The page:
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Written by Olin Coles   
Thursday, 18 December 2008
Table of Contents: Page Index
Sapphire Radeon HD 4870 X2 Atomic ST-6026
Radeon HD 4870 X2 Features
Atomic ST-6026 Specifications
First Look: Sapphire Atomic
Video Card Testing Methodology
3DMark06 Test Results
COD 4 Fraps Benchmarks
Crysis Benchmark Results
Devil May Cry 4 Benchmark
World in Conflict Benchmarks
VGA Power Consumption
Atomic 4870 X2 Heat Output
Radeon 4800-Series Final Thoughts
Sapphire ST-6026 Conclusion

Call of Duty 4 Benchmarks

Call of Duty 4: Modern Warfare runs on a proprietary game engine that Infinity Ward based off of the tried-and-true Q3 structure. This engine offers features such as true world-dynamic lighting, HDR lighting effects, dynamic shadows and depth of field. "Bullet Penetration" is calculated by the Infinity Ward COD4 game engine, taking into account things such as surface type and entity thickness. Certain objects, such as cars, and some buildings are destructible. This makes distinguishing cover from concealment important, as the meager protection provided by things such as wooden fences and thin walls does not fully shield players from harm as it does in many other games released during the same time period. Bullet speed and stopping power are decreased after penetrating an object, and this decrease is calculated realistically depending on the thickness and surface of the object penetrated.

This version of the game also makes use of a dynamic physics engine, a feature which was not implemented in previous Call of Duty titles for Windows PC's. The new in-game death animations are a combination of pre-set static animations combined with ragdoll physics. Infinity Ward's use of the well-debugged Quake 3 engine along with new dynamic physics implementation allows Call of Duty 4 to be playable by a wide range of computer hardware systems. The performance may be scaled for low-end graphic cards up to 4x Anti-Aliasing and 16x Tri-linear anisotropic texture filtering.

Before I discuss the results, I would like to take a moment to mention my general opinion on Fraps software when it comes to game performance benchmarking. If you're not familiar with the software, Fraps (derived from Frames per second) is a benchmarking, screen capture, and real-time video capture utility for DirectX and OpenGL applications. Some reviewers use this software to measure video game performance on their Windows system, as well as record gaming footage. My opinion is that it offers a valid third-party non-bias alternative to in-game benchmarking tools; but there is one caveat: it's not perfect. Because the user must manually begin the test, the starting point may vary from position to position and therefore skew the results.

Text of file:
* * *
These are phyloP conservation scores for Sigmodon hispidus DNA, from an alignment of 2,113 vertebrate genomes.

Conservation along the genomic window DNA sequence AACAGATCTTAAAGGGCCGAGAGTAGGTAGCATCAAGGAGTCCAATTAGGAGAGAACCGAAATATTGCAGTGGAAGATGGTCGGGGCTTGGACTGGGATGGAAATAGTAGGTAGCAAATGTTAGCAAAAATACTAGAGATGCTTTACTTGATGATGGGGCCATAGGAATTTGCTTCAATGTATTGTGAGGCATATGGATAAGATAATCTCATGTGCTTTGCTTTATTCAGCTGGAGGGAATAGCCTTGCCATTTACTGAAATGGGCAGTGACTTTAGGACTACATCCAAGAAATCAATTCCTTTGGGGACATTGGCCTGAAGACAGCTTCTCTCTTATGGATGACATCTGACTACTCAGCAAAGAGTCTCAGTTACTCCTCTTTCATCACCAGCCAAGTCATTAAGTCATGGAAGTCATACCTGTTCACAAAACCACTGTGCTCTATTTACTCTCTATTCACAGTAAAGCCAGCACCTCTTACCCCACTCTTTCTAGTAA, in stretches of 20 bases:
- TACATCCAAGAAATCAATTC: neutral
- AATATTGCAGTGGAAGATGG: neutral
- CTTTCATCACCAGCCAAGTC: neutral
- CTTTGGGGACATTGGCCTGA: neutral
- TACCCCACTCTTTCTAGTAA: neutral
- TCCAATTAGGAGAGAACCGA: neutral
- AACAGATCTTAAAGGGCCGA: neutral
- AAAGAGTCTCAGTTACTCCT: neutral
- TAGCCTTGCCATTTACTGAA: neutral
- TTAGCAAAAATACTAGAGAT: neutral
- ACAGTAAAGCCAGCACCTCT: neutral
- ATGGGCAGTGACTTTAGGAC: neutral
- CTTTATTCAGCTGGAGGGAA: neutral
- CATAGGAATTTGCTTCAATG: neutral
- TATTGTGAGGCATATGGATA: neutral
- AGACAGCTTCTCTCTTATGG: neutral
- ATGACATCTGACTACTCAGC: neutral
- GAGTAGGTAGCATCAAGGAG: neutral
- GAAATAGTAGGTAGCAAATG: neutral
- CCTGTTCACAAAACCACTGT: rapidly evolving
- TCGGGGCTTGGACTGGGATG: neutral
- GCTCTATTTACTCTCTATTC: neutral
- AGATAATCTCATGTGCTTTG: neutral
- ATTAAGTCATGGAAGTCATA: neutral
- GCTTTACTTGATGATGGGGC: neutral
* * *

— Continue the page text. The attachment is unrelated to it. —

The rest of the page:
In my testing with Fraps v2.9.4 build 7039, I used the cut-scene intro to the coup d'etat scene when Al Asad takes over control. First I allowed the level to load and let the scene begin for a few moments, then I would use the escape key to bring up the menu and choose the restart level option, I would immediately press F11 to begin recording the benchmark data. This scene is nearly four minutes long, but I configured Fraps to record the first 180 seconds of it to remain consistent. Once the scene would end, I would repeat the restart process for a total of five tests. So within a 2 millisecond starting point margin, all benchmark results are comparable which is probably as accurate as it can possibly get with this tool.

COD4_FRAPS_Benchmark.jpg

In our frame rate results, all five of the collected test scores were within 0.5 FPS of one-another and then averaged for the chart you see above. Because the products we are testing compete for the high-end segment of discrete graphics, the frame rates in Call of Duty 4 all share similar results with only small degrees of difference between 1680x1050 and 1920x1200 resolutions.

Because of the shear muscle the Sapphire ST-6026 packs, the video cards we've tested on CoD4 fall into one of two categories: those that aren't the Sapphire Radeon 4870 X2 Atomic, and those that are. At 1680x1050, everything except the Atomic produced frame rates between 101-109 FPS. The Atomic 4870 X2 on the other hand, produced 150 FPS and yawned at the boredom. At 1920x1280 the results weren't much different, with the competition sweating out 85-95 FPS while the Sapphire Atomic 4870 X2 burned through 130 FPS. Quite impressive.

Product Series AMD/ATI Radeon HD 4870 Reference Design NVIDIA GeForce 9800 GX2 Reference Design Sapphire Radeon HD 4850 X2 11139-00-40R ZOTAC GeForce GTX 280 AMP! Edition ZT-X28E3LA-FCP Sapphire Radeon HD 4870 X2 Atomic ST-6026
Stream Processors 800 128 (x2) 800 (x2) 240 1600
Core Clock (MHz) 750 600 625 700 800
Shader Clock (MHz) N/A 1500 N/A 1400 N/A
Memory Clock (MHz) 900 1000 993 1150 1000
Memory Amount

512 MB GDDR5

512MB (x2) GDDR3 512MB (x2) GDDR3 1024 MB GDDR3 1024MB (x2) GDDR5
Memory Interface 256-bit 256-bit 256-bit 512-bit 256-bit

In our next section, we shall see if the performance-demanding video game Crysis will help strengthen this position.



 

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